Triple-A muni yields rose two to four basis points while UST yields fell 10 to 12 on bonds seven years and in. Muni to UST ratios rose slightly as a result. Muni-UST ratios were at 82% in five years, 89% in 10 years and 98% in 30, according to Refinitiv MMD’s 3 p.m. read. ICE Data Services had the five at 82%, the 10 at 91% and the 30 at 100% at 4 p.m.
The March consumer price index offered little to deter the Federal Reserve from its aggressive plans, but markets saw it as a positive, having feared an upside miss.
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“Today’s CPI print came in hot as expected 8.5% year over year,” said John Farawell, head of municipal trading at Roosevelt & Cross. “The asset markets took this as a positive with Treasury yields dropping across the curve.”
No one is sure how all this plays out, he said. “Inflation concerns were high before the Ukraine invasion and now uncertainty is prevalent in the commodity, stock, and bond markets. Concerns about the Fed’s ability to handle inflation and help provide the economy with a soft landing seems difficult.”
Muni secondary trading ticked up Tuesday with more bonds out for the bid following Monday’s $1.841 billion, which was second highest to Wednesday’s $1.957 billion and marked the 35th session in 2022 above $1 billion.
The primary market was active Tuesday. BofA Securities came with $256.875 million of tax-exempt forward-delivery revenue refunding bonds for the Guam Power Authority (Baa2/BBB/BBB/). Bonds in 10/2022 with a 5% coupon yield 2.17%, 5s of 2027 at 3.42%, 5s of 2032 at 3.89%, 5s of 2037 at 4.06%, 5s of 2042 at 4.13% and 5s of 2044 at 4.15%, callable in 10/1/2032. Forward delivery July 7.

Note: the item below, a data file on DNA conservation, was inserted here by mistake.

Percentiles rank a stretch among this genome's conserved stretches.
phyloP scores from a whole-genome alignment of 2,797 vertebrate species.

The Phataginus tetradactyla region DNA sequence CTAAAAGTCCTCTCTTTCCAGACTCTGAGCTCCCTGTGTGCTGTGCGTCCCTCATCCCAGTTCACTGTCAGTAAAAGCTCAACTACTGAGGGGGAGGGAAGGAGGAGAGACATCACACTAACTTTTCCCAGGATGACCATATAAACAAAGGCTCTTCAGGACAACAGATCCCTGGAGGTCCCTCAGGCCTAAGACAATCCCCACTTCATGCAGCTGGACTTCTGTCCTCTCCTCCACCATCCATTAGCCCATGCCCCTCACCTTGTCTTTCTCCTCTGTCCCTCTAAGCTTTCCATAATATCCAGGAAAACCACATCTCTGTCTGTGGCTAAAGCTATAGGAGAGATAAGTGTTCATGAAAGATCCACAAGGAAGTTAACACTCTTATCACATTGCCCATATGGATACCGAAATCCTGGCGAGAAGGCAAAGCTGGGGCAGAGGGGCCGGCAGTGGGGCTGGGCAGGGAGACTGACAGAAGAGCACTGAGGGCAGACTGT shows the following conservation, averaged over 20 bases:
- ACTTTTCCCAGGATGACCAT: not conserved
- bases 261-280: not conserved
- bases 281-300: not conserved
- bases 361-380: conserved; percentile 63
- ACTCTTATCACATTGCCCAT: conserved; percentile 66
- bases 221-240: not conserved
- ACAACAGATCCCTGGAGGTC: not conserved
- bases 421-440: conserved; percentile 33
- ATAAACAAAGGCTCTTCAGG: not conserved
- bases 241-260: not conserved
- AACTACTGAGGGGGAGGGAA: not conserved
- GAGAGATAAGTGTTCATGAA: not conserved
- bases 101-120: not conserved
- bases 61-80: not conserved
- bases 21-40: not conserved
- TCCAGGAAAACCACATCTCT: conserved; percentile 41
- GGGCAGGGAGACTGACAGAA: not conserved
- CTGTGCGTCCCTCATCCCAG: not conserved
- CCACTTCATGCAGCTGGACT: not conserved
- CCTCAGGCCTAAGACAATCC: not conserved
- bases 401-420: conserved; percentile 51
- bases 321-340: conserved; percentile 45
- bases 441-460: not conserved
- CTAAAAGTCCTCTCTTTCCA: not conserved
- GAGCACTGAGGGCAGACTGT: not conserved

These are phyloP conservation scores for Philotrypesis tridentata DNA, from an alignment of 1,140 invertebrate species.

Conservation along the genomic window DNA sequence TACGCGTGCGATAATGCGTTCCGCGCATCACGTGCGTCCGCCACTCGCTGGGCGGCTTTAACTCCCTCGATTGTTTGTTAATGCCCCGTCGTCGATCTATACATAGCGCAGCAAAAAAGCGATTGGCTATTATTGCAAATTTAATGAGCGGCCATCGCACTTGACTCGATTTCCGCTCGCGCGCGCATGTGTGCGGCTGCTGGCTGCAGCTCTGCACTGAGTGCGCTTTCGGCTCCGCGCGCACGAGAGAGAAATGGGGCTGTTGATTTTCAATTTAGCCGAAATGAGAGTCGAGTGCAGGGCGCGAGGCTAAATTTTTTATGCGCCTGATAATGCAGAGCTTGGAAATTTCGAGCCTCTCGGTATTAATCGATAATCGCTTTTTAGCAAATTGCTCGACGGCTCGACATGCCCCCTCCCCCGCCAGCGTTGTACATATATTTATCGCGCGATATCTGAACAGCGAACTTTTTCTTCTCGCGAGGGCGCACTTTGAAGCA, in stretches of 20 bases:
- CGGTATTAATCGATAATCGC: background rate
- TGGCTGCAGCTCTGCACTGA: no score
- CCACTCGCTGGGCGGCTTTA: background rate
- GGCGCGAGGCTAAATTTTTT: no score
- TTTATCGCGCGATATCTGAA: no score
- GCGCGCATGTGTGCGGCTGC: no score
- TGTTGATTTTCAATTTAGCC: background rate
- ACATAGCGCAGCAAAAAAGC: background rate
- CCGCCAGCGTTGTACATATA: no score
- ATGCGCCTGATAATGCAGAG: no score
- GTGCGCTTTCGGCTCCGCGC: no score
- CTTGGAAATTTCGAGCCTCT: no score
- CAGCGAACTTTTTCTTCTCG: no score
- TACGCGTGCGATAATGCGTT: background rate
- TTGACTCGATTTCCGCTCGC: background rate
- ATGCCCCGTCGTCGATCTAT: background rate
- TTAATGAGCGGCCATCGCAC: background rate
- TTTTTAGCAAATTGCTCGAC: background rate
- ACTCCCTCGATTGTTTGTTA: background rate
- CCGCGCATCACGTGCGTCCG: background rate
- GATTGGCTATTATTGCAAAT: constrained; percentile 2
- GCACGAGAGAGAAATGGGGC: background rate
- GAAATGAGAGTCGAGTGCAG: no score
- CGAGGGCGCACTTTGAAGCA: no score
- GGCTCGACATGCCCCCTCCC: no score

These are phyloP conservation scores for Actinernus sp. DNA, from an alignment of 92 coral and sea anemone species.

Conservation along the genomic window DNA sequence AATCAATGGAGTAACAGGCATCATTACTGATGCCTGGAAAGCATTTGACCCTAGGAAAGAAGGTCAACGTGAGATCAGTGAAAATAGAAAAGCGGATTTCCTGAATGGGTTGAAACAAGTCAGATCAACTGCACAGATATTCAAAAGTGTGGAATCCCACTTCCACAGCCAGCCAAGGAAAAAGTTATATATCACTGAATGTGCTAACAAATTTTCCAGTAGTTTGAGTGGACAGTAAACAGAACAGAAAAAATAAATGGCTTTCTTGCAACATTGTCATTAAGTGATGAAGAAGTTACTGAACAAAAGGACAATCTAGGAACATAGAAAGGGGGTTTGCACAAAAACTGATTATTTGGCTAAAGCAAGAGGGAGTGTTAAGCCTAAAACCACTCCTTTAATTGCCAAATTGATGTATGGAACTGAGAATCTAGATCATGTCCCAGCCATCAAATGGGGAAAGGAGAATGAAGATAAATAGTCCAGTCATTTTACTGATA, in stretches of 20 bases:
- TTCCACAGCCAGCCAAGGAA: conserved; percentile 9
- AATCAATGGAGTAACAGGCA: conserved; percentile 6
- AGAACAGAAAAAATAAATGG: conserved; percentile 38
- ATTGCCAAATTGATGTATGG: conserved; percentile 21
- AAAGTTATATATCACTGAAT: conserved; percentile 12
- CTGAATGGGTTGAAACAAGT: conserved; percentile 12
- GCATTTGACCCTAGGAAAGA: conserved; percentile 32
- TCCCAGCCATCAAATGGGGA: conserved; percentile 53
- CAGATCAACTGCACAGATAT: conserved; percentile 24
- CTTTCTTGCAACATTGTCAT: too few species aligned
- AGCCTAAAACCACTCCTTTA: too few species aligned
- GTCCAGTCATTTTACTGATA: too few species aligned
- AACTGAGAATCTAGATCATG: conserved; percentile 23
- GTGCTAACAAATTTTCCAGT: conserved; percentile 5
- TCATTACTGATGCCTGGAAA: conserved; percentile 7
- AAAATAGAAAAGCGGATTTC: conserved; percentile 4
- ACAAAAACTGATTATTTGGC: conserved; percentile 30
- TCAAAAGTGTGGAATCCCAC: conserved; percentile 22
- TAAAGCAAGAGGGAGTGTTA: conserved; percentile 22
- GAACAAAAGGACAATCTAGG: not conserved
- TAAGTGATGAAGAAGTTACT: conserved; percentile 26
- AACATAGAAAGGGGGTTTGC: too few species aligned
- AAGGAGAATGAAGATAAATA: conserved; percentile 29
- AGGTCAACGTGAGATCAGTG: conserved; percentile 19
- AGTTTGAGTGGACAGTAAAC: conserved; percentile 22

BofA Securities priced for Iowa Finance Authority (/AAA/AAA/) $201.855 million of green state revolving and revenue bonds. The first tranche, $193.675 million of bonds, Series 2022A, saw 5s of 2023 at 1.87%, 5s of 2027 at 2.31%, 5s of 2032 at 2.63%, 5s of 2037 at 2.88%, 5s of 2042 at 2.99%, 5s of 2047 at 3.07% and 5s of 2052 at 3.14%, callable in 8/1/2032.
The second tranche, $8.180 million of taxable bonds, Series 2022B, saw 2.62s of 8/2023 price at par and 3.25s of 2027 price at par, noncall.
Wells Fargo Bank priced for the District of Columbia (A3///) $154.535 million of green DC Smart Street Lighting Project bonds. The first tranche, $140.185 million of tax-exempt, alternative minimum tax private activity revenue bonds, Series 2022A, saw 5s of 2/2025 at 3.08%, 5s of 2/2027 at 3.22%, 5s of 8/2027 at 3.26%, 5s of 2/2032 at 3.77%, 5s of 8/2032 at 3.97% and 5.5s of 2/2037 at 4.34%, noncall.